One of the main complaints I hear is from friends who complain about the complaining on Facebook. I have hidden people from my profile so I would not have to see their constant negative post. Everywhere I find myself from online, in my community, television, online media and yes even family seems to be baptized with a complaining culture. It creeps back into my spirit. So, my goal is to stop complaining and just do it. 

How Was My Mind and Spirit Changed?

 

 

My friend Lance gave me a great reason to reexamine my mind and spirit. Let me introduce you to this amazing man. He lives daily with the reality of being in a wheelchair. He was born with spina bifida. Spina bifida is a condition that is from birth which the Mayo clinic states, “occurs when the spine and spinal cord don’t form properly.” Lance at a young age used crutches to get around as well as a wheelchair. He was bullied, harassed and told all his life by others he could not be “normal” in society. Lance proves them all wrong to this day. The picture is Lance in his first marathon. He wanted to be in the race but did not own a racing chair. He raced in his normal, daily chair. Race officials told him it had never been done. He finished the race. He did it! Lance did not complain about the racing officials or his lack of proper equipment, he just did it. It is what he does to this day.

Changing the Way I Think

I want to be like Lance. Stop looking for the reasons I can’t do something or complain about why it is hard. I want to just do it with a determination and drive that proves I can overcome and succeed. Lance is a bright light of inspiration in a very dark world. Coaching has helped me view my life in a more intentional way. Questions I ask myself might be:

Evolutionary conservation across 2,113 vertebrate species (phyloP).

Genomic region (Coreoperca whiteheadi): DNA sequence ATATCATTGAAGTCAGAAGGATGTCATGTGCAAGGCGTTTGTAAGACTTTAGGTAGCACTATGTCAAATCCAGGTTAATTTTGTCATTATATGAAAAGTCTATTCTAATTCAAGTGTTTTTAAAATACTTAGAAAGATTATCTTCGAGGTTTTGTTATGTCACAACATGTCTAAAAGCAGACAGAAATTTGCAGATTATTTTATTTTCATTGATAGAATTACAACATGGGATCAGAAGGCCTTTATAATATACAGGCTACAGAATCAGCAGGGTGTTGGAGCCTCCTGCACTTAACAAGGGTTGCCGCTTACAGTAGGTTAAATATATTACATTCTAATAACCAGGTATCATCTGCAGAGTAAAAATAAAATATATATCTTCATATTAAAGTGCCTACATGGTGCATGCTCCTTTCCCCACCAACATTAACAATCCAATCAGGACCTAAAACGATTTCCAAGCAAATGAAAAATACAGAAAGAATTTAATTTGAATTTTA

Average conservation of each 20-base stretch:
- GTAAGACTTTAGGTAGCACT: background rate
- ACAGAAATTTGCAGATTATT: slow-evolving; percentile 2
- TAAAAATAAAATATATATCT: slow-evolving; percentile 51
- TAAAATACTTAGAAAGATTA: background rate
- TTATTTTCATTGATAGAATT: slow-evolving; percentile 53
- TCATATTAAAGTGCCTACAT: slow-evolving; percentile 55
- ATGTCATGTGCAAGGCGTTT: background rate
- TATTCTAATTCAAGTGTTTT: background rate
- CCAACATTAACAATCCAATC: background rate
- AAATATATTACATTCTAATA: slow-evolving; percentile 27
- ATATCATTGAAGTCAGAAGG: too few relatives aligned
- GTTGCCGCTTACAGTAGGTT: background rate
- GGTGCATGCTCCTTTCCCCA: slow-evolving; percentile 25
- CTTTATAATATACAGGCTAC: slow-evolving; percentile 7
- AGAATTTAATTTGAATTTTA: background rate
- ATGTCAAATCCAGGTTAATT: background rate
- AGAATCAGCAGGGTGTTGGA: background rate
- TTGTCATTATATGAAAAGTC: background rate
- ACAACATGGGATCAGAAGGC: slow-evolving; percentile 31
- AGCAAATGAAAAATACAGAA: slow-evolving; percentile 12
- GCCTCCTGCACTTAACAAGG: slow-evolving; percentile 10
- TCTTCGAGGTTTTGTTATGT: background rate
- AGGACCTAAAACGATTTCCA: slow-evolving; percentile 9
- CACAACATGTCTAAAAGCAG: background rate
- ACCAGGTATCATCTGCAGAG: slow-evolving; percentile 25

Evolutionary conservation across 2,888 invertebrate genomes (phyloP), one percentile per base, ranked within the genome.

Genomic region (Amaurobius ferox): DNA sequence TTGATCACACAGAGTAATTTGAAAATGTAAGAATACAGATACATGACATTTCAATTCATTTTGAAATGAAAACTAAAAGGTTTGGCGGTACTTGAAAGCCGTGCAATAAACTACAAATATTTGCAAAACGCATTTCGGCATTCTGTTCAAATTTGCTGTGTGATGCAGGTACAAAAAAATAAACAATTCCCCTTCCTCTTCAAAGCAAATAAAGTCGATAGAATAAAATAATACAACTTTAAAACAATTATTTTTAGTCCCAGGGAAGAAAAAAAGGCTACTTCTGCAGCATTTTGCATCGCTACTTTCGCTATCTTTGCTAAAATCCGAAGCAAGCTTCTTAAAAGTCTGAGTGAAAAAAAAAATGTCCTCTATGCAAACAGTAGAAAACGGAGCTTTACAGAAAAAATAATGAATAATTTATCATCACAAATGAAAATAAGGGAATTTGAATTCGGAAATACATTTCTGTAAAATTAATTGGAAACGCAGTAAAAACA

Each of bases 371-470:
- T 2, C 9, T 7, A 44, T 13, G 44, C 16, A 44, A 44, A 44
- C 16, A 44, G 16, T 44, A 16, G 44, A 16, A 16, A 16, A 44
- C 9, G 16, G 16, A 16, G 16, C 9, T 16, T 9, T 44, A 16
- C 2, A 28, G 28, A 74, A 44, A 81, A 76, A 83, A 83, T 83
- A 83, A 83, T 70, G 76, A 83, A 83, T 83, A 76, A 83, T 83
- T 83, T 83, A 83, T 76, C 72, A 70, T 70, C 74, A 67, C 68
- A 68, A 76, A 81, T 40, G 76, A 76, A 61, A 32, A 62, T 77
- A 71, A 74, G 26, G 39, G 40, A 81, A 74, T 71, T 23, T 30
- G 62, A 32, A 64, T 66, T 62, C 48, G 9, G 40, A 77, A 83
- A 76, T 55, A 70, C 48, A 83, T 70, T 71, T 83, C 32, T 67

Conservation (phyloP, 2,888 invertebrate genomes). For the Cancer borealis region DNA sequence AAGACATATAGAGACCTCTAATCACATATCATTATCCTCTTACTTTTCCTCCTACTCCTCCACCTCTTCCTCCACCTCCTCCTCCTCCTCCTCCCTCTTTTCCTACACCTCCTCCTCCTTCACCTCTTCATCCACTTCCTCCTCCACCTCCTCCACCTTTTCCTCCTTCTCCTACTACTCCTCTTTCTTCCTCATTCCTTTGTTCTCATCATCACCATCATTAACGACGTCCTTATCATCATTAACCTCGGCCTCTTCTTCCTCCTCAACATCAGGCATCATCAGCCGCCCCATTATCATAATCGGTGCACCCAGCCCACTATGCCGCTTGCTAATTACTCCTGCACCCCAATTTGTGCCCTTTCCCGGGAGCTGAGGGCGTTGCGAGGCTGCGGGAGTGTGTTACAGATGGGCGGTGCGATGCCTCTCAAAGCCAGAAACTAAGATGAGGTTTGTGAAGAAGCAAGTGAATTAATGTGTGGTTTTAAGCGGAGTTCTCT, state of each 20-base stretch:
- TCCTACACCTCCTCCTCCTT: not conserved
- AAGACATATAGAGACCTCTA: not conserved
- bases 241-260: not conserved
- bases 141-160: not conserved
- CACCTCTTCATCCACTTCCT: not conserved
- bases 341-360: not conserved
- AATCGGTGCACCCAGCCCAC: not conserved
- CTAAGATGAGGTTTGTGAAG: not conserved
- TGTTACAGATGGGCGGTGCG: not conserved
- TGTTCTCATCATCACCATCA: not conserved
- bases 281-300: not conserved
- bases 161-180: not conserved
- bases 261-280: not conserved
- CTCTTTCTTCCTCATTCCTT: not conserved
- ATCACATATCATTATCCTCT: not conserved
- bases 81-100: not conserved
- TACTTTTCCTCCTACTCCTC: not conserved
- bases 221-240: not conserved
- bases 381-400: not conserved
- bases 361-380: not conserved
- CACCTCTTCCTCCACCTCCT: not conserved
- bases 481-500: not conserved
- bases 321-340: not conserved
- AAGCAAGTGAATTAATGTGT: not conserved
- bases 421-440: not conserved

• Why am I complaining about this issue?
  • Does complaining change anything about it?
  • Do I have a right to complain?
  • What if I change the way I looked at what I was complaining about?

When I ask myself these questions, I focus beyond the circumstances, and look at the possible success that I can take advantage of. Instead of living among the everyday darkness of complaining, whining, and arguing; I choose to think about being an over comer, a bright light of inspiration and motivation. I choose to just do it and go against the grain. Coaching brings clarity and focus to the issues we might be complaining about and helps plan to overcome and succeed. Complaining is traded in for success. Nike chose the slogan for a reason, Just do it!

 

Written by Mary Rector

Master Coach, Life Coach

Overcoming Fear: Discovering Your New Normal

Overcoming Fear: Discovering Your New Normal

J. Oswald Sanders in his book Spiritual Leadership writes,The person who sees the difficulties so clearly that he does not discern the possibilities cannot inspire a vision in others.

Do you see difficulties as possibilities? Most of the time I don’t! Fear is a powerful feeling, so I think it’s important to ask, “Why am I afraid?” Is it the fear of failure? Shame? Fear of not having control? Great leaders discover ways to push past fear, discover new possibilities, and inspire a vision in others!

I would lie if I told you I have found the secret to overcoming fear. I still get afraid. Taking risks is a major part of life and business, but we often fail taking the daring next step. There are a few ways that have helped me overcome my fear.

1. Faith. I am a Christian, and my faith gives me confidence and my identity. I believe faith plays a crucial role in our lives. I could not overcome my fears without the person and work of Jesus Christ in my life. You may not be a Christian or a person of faith, but in my experience, faith drives me to confidence in my decisions.

2. Mind Change. I had to (and still do) shift the way I see risks and challenges. I started to realize I was afraid of losing control (or the perception of control). I started to transform my thinking from failure to freedom. I created spaces in my environment to fail. I love what Michael Jordan said, “I don’t remember every win I had, but I do remember every loss.” I had to see my losses as opportunities to get better.